02 August 2006

a day at the races.

Ireland is everything I imagined it would be. On the bus from the Shannon airport to Galway on Tuesday, we drove through the Irish countryside, which looks exactly like every stereotype about the country. Chilly winds and overcast skies threatening rain, greenery everywhere, quaint little houses with picket fences and wrought iron gates, flower beds and manicured hedges, and more pubs than even a seasoned Gator would know what to do with. Joey met us in Eyre Square, just outside the bus station, so we didn't even have an opportunity to get lost in Galway. He took us out to his flat in the Galway suburbs (which are as adorable as the rest of Ireland), where we met his two roommates and a handful of the other random people rotating in and out of the place. Over a homemade dinner of curried vegetables and rice, we watched an episode of the Simpsons that couldn't have been more appropriate for our trip. Subliminal navy recruiting, war in the Middle East, and, as Homer said, "phrases that don't really mean anything, like 'blah blah blah' or 'give peace a chance.'" Ahh, j'adore irony. After dinner, we headed back into Galway to visit one of the ubiquitous pubs in the city, where I was pleased to discover that Ireland has far better beverages to offer than Guiness. Bulmer's is a delicious Irish cider, and Kupperberg is a more flavorful Swedish version of alcoholic cider. Both are highly recommended, and considering this comes from the girl who hates beer, that's a pretty special endorsement.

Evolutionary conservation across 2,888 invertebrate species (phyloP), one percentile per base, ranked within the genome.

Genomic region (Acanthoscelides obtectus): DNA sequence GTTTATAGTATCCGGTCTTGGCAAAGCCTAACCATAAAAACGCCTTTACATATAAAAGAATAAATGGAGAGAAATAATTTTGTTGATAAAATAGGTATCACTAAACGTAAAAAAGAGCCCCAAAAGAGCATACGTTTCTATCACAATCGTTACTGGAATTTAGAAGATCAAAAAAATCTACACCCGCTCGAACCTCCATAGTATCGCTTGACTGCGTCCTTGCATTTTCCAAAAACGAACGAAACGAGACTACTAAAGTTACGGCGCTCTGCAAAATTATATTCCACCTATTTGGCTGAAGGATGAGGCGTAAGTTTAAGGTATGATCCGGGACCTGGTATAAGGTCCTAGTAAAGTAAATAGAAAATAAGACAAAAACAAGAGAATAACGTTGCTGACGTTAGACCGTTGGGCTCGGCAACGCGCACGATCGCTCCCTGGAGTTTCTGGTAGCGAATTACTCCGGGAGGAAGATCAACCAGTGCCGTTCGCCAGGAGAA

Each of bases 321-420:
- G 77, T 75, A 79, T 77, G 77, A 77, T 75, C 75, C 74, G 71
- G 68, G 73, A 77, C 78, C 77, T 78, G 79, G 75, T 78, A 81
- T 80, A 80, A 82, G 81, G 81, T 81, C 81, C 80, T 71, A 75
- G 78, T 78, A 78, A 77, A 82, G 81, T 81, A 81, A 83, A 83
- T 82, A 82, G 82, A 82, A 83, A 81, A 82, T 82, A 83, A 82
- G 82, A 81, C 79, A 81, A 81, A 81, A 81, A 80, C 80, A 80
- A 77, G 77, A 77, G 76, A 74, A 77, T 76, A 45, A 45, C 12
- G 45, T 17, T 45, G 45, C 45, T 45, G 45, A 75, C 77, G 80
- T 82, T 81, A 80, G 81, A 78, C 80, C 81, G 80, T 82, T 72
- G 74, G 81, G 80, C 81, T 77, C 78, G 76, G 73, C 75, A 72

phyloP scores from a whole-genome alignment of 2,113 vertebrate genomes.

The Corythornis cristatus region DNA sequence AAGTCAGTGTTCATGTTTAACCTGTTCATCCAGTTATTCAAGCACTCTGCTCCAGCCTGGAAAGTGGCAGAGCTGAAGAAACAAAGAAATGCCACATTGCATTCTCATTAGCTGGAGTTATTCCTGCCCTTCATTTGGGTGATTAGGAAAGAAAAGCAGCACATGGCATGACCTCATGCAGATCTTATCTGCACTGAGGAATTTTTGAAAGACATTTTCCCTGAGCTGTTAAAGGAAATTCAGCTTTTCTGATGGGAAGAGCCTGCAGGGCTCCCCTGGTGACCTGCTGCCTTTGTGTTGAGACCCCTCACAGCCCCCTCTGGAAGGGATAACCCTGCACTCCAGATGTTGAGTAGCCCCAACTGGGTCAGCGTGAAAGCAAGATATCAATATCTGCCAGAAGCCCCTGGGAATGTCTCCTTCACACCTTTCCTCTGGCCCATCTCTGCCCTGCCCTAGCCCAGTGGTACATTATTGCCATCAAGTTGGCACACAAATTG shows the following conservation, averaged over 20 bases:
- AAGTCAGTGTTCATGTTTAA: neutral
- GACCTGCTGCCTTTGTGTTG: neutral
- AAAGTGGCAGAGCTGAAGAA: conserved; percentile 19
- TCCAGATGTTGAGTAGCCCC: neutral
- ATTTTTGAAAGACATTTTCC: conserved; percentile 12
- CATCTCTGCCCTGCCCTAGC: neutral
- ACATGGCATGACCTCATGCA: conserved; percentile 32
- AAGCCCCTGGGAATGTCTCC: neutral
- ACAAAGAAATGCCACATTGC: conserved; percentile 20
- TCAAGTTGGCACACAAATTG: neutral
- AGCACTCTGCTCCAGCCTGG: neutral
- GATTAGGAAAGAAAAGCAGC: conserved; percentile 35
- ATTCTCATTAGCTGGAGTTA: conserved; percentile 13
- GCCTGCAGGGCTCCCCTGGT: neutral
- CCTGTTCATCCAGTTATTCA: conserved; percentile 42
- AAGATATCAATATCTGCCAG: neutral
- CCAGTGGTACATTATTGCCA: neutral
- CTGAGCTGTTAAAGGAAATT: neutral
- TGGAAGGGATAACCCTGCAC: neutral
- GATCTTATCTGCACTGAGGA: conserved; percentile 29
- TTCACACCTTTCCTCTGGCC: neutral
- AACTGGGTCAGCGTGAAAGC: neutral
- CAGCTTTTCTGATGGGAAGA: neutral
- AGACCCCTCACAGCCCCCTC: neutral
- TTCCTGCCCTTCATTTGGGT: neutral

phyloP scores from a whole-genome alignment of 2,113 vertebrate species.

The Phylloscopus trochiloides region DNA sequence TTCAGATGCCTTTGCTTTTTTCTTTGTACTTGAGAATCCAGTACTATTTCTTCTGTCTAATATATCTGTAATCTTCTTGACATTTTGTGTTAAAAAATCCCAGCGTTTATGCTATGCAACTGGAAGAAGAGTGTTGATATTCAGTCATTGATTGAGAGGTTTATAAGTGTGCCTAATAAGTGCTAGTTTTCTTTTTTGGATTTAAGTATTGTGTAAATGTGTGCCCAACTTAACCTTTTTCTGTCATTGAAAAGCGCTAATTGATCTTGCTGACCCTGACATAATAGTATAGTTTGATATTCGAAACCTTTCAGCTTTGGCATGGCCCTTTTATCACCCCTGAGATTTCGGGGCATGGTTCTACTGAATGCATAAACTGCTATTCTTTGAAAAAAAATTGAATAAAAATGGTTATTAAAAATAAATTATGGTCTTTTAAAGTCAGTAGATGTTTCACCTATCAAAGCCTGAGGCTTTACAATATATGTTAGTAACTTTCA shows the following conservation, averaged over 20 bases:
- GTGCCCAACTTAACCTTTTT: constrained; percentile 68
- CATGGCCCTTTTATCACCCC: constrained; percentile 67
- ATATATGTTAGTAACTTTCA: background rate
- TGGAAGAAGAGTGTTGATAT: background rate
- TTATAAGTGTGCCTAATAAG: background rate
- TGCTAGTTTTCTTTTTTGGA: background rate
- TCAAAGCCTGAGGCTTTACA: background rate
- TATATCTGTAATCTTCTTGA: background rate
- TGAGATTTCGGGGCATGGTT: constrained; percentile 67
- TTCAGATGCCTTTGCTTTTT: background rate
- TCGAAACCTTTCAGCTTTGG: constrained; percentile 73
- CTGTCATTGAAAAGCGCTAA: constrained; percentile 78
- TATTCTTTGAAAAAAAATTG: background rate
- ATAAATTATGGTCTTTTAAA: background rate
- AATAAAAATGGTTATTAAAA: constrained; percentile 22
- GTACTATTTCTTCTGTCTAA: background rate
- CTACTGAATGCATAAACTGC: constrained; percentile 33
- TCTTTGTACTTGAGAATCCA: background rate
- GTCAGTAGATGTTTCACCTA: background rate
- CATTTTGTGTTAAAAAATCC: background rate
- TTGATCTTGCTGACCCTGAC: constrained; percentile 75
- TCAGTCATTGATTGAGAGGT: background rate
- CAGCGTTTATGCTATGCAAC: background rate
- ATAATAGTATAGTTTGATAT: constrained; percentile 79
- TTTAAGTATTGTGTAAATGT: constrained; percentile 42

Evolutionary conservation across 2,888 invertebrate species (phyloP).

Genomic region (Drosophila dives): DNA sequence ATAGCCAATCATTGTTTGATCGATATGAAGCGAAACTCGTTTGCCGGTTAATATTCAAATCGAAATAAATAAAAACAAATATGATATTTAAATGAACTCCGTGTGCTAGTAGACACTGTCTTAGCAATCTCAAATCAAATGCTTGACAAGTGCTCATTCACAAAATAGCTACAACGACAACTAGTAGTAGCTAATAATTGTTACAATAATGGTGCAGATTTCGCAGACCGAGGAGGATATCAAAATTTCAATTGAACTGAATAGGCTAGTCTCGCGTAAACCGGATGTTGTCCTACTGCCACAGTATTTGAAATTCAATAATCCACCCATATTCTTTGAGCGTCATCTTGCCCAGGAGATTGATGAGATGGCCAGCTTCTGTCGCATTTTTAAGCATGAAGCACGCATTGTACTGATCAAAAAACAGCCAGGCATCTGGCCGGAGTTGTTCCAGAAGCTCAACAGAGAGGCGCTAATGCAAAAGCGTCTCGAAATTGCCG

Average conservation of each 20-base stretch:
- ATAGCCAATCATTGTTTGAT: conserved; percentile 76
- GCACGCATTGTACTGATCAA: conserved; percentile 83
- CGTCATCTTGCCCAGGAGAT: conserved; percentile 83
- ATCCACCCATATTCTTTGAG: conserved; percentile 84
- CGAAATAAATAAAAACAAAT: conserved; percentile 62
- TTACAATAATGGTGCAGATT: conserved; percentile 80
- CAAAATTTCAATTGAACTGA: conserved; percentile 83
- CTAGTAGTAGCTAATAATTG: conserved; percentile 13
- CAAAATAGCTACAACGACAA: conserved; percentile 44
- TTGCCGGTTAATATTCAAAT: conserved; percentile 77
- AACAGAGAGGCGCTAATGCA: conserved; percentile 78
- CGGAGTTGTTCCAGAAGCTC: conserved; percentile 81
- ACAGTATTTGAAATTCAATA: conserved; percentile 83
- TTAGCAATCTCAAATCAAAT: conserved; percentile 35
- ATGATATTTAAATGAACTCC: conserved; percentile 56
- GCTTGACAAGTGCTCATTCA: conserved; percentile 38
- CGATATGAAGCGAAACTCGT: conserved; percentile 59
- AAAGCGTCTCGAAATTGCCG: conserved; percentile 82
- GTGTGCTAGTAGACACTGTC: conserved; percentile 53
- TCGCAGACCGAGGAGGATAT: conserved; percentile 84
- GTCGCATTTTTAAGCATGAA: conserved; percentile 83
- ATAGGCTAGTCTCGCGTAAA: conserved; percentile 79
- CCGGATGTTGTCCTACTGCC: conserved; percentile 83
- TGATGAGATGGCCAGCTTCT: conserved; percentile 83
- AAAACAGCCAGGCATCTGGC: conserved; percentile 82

Joey had a half-day at his laser lab on Wednesday (don't even ask me to explain what's going on there), so we met him for lunch at Food for Thought, a fairtrade and vegetarian-friendly cafe in Galway. For those Gators out there, imagine if Maude's served a full menu and was more socially conscious than hipster. As luck would have it, Erin and I are here just in time for the annual Galway Races, so we took the bus out to the racetrack for a little cultural immersion. Like any good Irish person or cheap college student, we stopped by the convenience store to pick up a six pack of Bulmer's for the afternoon. At the track, we encountered complete chaos. Apparently these races are a bigger deal than we ever imagined. Enroute to the entrance, countless families of white-trash Irish (or "knackers," to use the parlance of the region) sold toys, drinks, and candy to race goers. The races are a socially universal event - everyone goes, but the upper classes get decked out in suits for the men and dresses and hats for the women to sit in the grandstands, while the lower classes hang around the fence on the outside to avoid paying admission. We went with the cheap option and grabbed a section of fence with no idea what to expect. Jumbotrons allow racegoers to follow the action since we weren't sitting near the starting gate. Countless bookies set up shop around the grounds to take bets, and everyone from young boys to mothers to old men bets on their favorite horses. We decided not to partake, but instead sat in amusement when everyone cheered on their horse. Without money on the races, it was more of a cultural experiment than anything else, but it was hard not to get caught up in the excitement when the horses raced by our section of fence. On the bus ride back, we were entertained by a group of very drunk, very excited Irish youth celebrating their victories. I love this country. One of Joey's coworkers is leaving next week, so we're checking out another pub tonight for his going-away party. Tomorrow we're taking a ferry out to the Aran Islands in the Galway Bay - I'm finally going to see those gorgeous Irish cliffs.

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